We assessed feasibility of curricular implementation,17 as well as program and learner outcomes.8 For feasibility, we assessed practicality (total time and cost required for curriculum implementation), and demand (resident engagement).17 For program outcomes, we assessed number of didactic and clinic sessions delivered. For learner outcomes, we assessed changes in self-reported preparedness and skill, as well as attitudes regarding the care of vulnerable patients. For preparedness and skill, we used a previously published survey18 asking residents to rate their preparedness in caring for 10 unique patient populations (1=very unprepared, 5=very well-prepared) and skill providing 10 unique aspects of cross-cultural care (1=not at all skillful, 5=very skillful). We administered the survey online in July 2014 (pre) and May 2015 (post). For attitudes, we evaluated resident commitments to change (CTC), which are validated self-assessment tools associated with learner behavior change.19, 20

Data Analysis

We collapsed preparedness and skill survey responses into categories of unprepared/unskillful (Likert answers 1-2) and prepared/skillful (Likert answers 3-5) as done by previous authors.18 We analyzed pre- and posttest differences in preparedness and skill using chi-squared tests on Stata software, version 14. Two authors (AN, LW) independently organized commitments to change into themes.





In the first year of our curriculum, we implemented all curricular activities (Table 1) with no external funding. We provided meals for didactic sessions, yielding an internal funding requirement of $300. Time costs included curricular development (100 chief resident and 20 faculty hours) and implementation (20 chief resident and 16 faculty hours). No UAB curricula were replaced by implementation of this curriculum. One faculty member (WC) provided care at MPower 1 half day each week; no additional funding was required for his supervisory time.

Twenty-one percent of eligible residents participated in the curriculum’s first year (16 of 75), and attended an average of 2.1 (of 4) didactic sessions. HDT resident engagement in curricular activities varied, ranging from 38% (n=6) community explorations to 69% (n=11) critical reflections, 88% (n=14) viewing of assigned videos, and 100% (n=16) participation in dissemination of disparities information to peers.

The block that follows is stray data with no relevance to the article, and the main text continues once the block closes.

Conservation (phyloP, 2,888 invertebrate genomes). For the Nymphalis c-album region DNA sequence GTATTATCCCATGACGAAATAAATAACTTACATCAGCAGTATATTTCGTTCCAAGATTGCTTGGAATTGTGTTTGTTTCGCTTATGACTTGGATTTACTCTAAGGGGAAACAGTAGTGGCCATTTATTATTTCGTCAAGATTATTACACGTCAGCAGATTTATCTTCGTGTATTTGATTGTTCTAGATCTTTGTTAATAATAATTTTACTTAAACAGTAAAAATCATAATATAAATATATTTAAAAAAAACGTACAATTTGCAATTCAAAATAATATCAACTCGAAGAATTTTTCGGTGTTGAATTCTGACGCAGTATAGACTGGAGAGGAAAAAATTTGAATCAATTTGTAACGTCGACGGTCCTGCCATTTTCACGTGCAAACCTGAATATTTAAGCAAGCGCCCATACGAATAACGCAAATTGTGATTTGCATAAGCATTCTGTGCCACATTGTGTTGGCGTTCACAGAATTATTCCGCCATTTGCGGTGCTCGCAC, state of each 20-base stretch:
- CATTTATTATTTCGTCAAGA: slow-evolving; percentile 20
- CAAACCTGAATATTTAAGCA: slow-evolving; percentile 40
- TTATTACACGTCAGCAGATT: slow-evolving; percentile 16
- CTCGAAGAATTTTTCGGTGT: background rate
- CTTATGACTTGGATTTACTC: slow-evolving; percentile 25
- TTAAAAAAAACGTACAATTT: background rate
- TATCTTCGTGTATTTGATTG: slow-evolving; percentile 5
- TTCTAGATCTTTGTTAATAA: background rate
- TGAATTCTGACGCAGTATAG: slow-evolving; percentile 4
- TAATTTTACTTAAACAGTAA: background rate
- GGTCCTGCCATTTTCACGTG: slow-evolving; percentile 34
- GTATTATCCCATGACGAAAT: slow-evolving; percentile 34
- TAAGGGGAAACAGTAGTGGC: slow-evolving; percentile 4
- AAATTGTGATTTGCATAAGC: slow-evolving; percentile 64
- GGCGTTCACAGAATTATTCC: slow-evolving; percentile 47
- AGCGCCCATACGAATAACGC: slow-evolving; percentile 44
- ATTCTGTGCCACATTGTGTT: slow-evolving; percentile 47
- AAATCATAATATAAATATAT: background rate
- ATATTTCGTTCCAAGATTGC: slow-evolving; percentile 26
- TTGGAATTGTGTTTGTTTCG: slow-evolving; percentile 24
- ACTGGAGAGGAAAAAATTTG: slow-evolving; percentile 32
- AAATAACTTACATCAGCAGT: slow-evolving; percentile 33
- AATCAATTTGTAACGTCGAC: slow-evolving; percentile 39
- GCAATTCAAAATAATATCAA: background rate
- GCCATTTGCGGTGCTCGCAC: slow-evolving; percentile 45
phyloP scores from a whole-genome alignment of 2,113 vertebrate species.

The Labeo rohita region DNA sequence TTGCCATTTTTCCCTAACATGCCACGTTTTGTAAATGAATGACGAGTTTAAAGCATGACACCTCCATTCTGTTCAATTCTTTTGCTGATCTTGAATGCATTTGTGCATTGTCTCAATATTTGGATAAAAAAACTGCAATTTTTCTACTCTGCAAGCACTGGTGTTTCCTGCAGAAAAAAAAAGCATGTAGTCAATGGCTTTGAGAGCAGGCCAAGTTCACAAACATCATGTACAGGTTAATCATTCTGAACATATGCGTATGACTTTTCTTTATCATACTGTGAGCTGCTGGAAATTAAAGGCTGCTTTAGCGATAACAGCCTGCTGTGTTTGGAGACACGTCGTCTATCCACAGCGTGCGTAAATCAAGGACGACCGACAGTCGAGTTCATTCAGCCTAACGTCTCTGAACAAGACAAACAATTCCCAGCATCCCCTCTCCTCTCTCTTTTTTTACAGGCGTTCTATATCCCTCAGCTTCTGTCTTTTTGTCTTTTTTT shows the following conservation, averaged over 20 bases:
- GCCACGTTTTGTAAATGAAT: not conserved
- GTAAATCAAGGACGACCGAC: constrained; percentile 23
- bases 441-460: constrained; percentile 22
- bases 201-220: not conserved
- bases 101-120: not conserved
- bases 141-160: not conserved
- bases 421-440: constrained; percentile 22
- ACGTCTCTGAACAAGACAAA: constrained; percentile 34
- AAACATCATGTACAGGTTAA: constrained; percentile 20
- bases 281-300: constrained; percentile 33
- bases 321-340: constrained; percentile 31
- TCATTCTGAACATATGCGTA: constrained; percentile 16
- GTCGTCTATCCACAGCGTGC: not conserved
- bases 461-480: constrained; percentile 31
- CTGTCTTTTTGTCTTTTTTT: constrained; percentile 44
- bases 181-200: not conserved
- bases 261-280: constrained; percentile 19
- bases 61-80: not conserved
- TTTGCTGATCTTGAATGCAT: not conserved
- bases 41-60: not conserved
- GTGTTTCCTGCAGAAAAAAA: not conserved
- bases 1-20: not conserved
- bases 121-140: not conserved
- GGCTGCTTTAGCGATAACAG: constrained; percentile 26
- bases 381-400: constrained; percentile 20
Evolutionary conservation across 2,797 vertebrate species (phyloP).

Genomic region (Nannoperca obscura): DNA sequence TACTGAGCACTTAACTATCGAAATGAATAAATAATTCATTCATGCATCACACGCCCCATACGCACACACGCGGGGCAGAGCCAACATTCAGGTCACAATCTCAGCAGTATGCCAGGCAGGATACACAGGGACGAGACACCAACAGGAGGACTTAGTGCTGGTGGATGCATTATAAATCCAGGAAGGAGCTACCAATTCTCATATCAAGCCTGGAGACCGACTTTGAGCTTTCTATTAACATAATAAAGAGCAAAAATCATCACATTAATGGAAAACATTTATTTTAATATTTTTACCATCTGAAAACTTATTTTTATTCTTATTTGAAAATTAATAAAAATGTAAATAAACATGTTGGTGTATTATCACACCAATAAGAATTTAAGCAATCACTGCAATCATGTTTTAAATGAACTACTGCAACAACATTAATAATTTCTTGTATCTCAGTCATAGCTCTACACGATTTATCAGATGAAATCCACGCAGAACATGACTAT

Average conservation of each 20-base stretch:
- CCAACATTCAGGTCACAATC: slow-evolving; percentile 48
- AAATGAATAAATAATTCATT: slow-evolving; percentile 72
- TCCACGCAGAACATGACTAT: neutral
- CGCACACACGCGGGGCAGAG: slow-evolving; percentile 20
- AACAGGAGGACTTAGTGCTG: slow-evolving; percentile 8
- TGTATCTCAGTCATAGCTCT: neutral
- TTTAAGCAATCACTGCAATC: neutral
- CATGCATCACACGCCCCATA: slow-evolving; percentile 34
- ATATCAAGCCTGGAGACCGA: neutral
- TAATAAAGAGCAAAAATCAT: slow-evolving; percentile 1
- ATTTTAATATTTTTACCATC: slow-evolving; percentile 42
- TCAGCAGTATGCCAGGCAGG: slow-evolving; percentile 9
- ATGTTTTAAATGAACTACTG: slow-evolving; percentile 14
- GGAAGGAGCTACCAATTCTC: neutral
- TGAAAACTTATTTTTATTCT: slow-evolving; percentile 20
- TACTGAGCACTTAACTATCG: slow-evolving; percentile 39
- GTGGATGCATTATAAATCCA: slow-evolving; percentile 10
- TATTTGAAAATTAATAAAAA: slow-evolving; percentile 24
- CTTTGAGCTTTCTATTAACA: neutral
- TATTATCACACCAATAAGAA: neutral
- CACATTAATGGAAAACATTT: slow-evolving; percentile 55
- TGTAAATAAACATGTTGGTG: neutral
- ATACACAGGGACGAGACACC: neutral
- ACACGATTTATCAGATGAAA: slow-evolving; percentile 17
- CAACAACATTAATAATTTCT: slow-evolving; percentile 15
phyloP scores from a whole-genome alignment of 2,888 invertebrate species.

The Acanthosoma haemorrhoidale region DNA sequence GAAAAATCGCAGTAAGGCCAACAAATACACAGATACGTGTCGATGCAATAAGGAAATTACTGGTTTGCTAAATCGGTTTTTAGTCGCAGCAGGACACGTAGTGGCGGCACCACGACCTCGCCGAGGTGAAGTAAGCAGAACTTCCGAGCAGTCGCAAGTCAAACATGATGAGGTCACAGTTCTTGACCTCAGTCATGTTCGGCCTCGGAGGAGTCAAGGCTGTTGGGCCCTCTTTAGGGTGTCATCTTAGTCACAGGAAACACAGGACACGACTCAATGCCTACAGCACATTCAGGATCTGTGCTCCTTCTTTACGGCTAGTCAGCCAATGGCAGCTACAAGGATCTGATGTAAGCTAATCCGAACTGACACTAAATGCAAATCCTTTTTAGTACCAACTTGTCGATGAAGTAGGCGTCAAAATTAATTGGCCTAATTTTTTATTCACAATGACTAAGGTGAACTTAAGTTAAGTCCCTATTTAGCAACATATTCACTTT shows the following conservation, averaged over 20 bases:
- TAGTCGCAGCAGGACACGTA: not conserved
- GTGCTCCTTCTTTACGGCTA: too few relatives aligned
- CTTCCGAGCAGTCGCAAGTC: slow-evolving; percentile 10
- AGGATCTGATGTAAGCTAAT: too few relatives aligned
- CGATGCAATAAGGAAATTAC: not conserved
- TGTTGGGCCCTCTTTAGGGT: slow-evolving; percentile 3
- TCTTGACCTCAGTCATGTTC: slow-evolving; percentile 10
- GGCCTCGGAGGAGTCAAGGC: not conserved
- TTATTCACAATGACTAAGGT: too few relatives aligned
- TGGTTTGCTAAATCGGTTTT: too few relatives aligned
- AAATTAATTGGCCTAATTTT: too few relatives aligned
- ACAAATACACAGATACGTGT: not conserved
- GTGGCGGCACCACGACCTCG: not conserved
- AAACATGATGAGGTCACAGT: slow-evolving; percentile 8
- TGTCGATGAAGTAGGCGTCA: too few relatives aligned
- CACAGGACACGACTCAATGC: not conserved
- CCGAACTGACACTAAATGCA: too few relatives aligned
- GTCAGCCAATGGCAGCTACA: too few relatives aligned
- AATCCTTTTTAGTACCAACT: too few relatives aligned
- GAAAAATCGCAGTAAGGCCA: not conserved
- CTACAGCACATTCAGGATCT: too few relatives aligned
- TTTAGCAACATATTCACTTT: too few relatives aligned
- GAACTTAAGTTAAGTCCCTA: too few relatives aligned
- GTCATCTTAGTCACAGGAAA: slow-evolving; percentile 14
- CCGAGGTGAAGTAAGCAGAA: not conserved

Program Outcomes

We developed content for eight didactic sessions and delivered four in the first year, as intended. Residents who participated in MPower clinic provided 84 3-hour clinic sessions. Process (Table 1) and didactic (Table 2) toolkits are described here to facilitate external use by other residency programs.

Learner Outcomes

Ten HDT residents (63%) completed pre- and postsurveys. These residents improved in 15 of 20 measured domains, although the small sample size precluded statistical significance. Sixteen HDT residents (100%) made 20 CTC that comprehensively reflected material covered in the first year of didactic sessions (Table 3).







Our study describes the design, implementation, and early evaluation of a longitudinal health disparities track for medical residents. Previous research has cited barriers to development of disparities curricula including lack of faculty expertise, time for curriculum development, and tools for assessing resident cultural competency.6 However, with the help of supportive program leadership, chief resident and faculty champions, a community clinic with aligning priorities, and publicly available resources,8-13, 15-18, 20 we were able to design, implement, and evaluate the HDT in less than 1 year without external funding.

This curriculum was designed in an internal medicine residency; however given the generalized resources used to create this curriculum, we believe that our experience is applicable to all graduate medical education programs. Our small sample size limited the evaluation of our program, as did the lack of control group and potential for social desirability bias and ceiling effects. Next steps include longitudinal evaluation of outcomes and qualitative assessment of key stakeholders’ opinions to determine the best methods of curricular improvement and expansion.

Acknowledgements: We acknowledge the MPower Ministries Health Clinic and UAB School of Nursing for their assistance developing the clinical portion of this curriculum. Special thanks to Laura Washington, Ryan Hankins, Cynthia Selleck, PhD, RN, FAAN, and Jennifer Frank, RN, without whom this curriculum would not have been possible.

Presentations: Content from this manuscript was presented on April 19, 2016 at the Association of Program Directors in Internal Medicine Annual Meeting, and on May 12, 2016 at the National Annual Meeting of the Society of General Internal Medicine.

Conflicts of Interest: Dr Redmond contributed to this article during her time as an employee of the University of Alabama at Birmingham (UAB). The views expressed are her own and do not necessarily represent the views of the National Institutes of Health or the United States Government, for whom she currently works. No authors have any conflicts of interests to report.

Corresponding Author: Address correspondence to Dr Ashley H. Noriea, Section of General Internal Medicine, University of Chicago, 5841 S Maryland Ave, MC2007, Chicago, IL 60637. 773-702-2083. Fax: 773-834-2238.



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From the University of Chicago Section of General Internal Medicine (Drs Noriea and Peek); National Heart, Lung, and Blood Institute, Division of Cardiovascular Sciences, Clinical Applications and Prevention Branch (Dr Redmond); Oregon Health and Science University Division of Internal Medicine and Geriatrics (Dr Weil); and Division of General Internal Medicine, University of Alabama at Birmingham (Drs Curry and Willett).

Copyright 2018 by Society of Teachers of Family Medicine